Published on Online Journal, by Nick Egnatz, Nov. 6, 2009.
The Great Recession is over, but (and it is a very big but) it will be a jobless recovery. The official unemployment rate is due to hit 10 percent, while a 16 or 17 percent figure would show more accurately those who are not registering with local authorities because benefits have run out. Certainly a figure well beyond 30 percent would represent the underemployed and part-timers who want full time work at a livable wage.
“All the king’s horses and all the king’s men’s” resources were used to prop up the same Wall Street financial institutions that were directly responsible for the economic crash in September 2008. Lawmakers of both political stripes twice utilized the opportunity to do some heavy lifting for these Wall Street “banksters”; first in voting to deregulate the financial safety net of laws protecting us from them and then voting to gift them the wealth of the nation when their scheme went sour …
… Neo-liberalism (free trade, free markets, tax cuts and no regulations) has been the hallmark of the U.S. economy for 30 years with strong bi-partisan support from both corporate political parties. It has allowed U.S. corporations and capital to become transnational and outsource both jobs and profits overseas. It has been responsible for the destruction of the U.S. manufacturing base, the U.S. middle class and the huge transfer of wealth to the former U.S. elite class, now more correctly termed the transnational elite class:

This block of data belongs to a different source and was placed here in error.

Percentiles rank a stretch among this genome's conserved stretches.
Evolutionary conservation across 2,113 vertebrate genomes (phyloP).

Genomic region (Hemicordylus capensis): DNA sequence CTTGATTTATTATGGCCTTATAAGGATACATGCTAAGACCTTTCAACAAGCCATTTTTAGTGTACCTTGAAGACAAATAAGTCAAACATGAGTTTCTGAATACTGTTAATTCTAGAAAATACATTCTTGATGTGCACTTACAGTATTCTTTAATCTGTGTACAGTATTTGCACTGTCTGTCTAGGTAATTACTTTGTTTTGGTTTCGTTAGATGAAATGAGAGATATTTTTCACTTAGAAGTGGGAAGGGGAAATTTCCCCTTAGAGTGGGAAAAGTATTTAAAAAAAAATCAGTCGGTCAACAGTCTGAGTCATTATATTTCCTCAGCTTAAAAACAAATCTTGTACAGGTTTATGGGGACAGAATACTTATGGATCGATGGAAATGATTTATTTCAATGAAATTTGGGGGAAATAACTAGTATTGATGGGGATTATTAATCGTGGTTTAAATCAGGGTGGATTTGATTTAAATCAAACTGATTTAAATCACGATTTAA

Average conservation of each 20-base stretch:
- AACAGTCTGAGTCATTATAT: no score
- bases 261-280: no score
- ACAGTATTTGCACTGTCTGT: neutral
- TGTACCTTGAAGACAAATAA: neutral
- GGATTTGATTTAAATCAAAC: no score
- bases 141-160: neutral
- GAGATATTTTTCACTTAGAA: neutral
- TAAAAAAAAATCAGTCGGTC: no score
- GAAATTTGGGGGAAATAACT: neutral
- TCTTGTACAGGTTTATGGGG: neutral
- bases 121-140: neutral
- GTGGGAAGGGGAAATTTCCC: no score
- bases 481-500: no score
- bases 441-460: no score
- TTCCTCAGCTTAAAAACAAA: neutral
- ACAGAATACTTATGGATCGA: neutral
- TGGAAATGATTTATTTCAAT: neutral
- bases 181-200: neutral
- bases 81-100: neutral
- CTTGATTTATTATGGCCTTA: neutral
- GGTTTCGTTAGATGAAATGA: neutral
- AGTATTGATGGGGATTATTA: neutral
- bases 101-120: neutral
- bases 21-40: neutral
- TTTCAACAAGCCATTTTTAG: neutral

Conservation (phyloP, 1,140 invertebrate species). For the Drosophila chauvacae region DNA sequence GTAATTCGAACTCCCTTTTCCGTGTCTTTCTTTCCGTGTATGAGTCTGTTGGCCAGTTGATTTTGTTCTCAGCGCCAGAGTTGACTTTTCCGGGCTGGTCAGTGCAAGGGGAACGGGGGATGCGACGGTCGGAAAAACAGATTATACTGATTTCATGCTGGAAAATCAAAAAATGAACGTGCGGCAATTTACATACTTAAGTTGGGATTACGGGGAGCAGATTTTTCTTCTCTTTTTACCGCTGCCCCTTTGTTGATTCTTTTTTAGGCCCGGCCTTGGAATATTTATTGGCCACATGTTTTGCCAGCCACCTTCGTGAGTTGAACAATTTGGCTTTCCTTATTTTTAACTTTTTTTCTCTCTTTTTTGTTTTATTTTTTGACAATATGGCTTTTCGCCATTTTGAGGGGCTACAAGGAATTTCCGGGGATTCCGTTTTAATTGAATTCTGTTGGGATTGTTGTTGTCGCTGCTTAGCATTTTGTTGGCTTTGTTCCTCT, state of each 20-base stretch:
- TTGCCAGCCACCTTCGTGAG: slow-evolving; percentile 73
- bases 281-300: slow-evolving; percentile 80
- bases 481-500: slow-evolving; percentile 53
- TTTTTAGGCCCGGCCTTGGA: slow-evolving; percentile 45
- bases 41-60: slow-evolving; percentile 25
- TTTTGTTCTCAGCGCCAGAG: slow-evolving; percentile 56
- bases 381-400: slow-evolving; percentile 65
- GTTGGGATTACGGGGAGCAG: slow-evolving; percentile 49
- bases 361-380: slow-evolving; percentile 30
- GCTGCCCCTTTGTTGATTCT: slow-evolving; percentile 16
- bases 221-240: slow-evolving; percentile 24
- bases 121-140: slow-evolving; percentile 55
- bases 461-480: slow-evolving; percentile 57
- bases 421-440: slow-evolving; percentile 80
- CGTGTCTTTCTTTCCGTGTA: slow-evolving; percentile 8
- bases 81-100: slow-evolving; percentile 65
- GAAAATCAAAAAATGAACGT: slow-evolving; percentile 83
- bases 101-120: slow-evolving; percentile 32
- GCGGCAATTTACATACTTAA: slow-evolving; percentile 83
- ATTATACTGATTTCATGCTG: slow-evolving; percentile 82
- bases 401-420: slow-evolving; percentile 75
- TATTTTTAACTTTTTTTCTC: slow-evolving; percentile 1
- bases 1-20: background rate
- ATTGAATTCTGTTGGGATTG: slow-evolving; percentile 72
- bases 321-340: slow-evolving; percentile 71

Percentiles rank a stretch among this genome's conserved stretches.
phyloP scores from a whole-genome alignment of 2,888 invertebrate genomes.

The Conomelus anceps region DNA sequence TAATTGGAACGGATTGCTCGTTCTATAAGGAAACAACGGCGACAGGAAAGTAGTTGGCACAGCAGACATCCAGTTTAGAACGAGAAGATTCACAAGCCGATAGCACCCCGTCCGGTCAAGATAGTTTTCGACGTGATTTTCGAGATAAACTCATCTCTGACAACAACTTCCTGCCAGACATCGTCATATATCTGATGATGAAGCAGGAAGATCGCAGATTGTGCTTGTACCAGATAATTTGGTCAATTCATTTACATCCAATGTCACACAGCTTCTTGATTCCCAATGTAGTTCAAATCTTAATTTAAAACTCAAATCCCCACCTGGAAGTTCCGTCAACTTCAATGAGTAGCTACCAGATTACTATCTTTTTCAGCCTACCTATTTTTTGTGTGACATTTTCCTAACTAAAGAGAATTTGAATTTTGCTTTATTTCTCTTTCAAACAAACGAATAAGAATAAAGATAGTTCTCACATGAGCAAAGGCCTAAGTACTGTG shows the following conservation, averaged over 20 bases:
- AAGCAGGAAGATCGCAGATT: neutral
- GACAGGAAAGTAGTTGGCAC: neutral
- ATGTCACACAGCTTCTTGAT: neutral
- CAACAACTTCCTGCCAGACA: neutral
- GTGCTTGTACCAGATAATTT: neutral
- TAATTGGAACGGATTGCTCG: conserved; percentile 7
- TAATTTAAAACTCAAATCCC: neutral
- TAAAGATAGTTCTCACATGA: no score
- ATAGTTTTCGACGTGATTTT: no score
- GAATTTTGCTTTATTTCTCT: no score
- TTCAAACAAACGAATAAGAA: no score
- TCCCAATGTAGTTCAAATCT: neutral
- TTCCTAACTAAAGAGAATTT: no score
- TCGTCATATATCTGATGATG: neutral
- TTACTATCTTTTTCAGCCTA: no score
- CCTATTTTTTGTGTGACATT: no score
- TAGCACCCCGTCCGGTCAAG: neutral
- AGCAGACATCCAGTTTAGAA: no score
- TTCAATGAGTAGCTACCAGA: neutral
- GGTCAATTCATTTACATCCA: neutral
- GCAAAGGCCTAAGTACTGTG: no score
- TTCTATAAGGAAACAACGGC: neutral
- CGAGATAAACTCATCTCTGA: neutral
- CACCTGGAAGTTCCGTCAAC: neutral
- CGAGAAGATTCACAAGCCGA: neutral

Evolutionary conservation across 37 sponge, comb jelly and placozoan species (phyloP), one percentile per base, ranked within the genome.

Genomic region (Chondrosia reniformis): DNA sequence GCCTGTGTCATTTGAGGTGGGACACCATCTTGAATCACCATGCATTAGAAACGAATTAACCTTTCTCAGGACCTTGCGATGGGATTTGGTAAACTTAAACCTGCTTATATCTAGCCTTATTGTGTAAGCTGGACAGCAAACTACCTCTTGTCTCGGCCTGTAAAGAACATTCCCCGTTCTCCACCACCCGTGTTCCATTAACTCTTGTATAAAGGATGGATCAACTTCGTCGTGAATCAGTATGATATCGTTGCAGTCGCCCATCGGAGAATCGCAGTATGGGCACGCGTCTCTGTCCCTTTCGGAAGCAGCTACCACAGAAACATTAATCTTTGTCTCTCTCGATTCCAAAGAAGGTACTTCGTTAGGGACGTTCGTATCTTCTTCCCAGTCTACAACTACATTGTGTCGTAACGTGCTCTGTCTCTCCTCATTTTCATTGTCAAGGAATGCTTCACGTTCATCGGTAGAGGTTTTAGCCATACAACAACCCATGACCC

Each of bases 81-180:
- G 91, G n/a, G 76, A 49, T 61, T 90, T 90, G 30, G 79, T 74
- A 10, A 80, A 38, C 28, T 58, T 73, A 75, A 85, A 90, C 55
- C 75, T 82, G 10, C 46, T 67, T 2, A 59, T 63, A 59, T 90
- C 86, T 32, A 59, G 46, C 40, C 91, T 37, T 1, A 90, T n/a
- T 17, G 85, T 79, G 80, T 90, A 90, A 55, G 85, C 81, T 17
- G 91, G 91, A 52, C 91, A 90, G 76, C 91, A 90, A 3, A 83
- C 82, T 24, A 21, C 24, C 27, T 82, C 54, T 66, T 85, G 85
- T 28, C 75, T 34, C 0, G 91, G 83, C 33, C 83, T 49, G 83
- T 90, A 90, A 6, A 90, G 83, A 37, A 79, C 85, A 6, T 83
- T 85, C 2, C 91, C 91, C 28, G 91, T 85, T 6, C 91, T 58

- For the 45 years (1935-1980) when we began to develop a strong middle class, the tax rate on the surplus income of our most wealthy was between 70-93 percent. It is now 35 percent.
- Ten years ago the top one percent received 37 percent of the returns to wealth (dividends, interest, rent and capital gains), now they get 70 percent.
- In the 2008 tax year, households in the bottom 20 percent received $26 due to the Bush tax cuts. Households in the middle 20 percent received $784. Households in the top one percent received $50,495. And households in the top one tenth of one percent received $266,151.
- Measuring the gap between rich and poor, the U.S. is the third most unequal of the 30 Organization for Economic Co-Operation and Development (OECD) countries, behind only Mexico and Turkey.
- In 1965 CEO pay was 20 times that of an average worker.
- In 2000 CEO pay was 458 times that of an average worker.
Years ago, former Supreme Court Justice Louis Brandeis said “We can have a democracy or we can have great wealth concentrated in the hands of a few. We cannot have both” … (full text).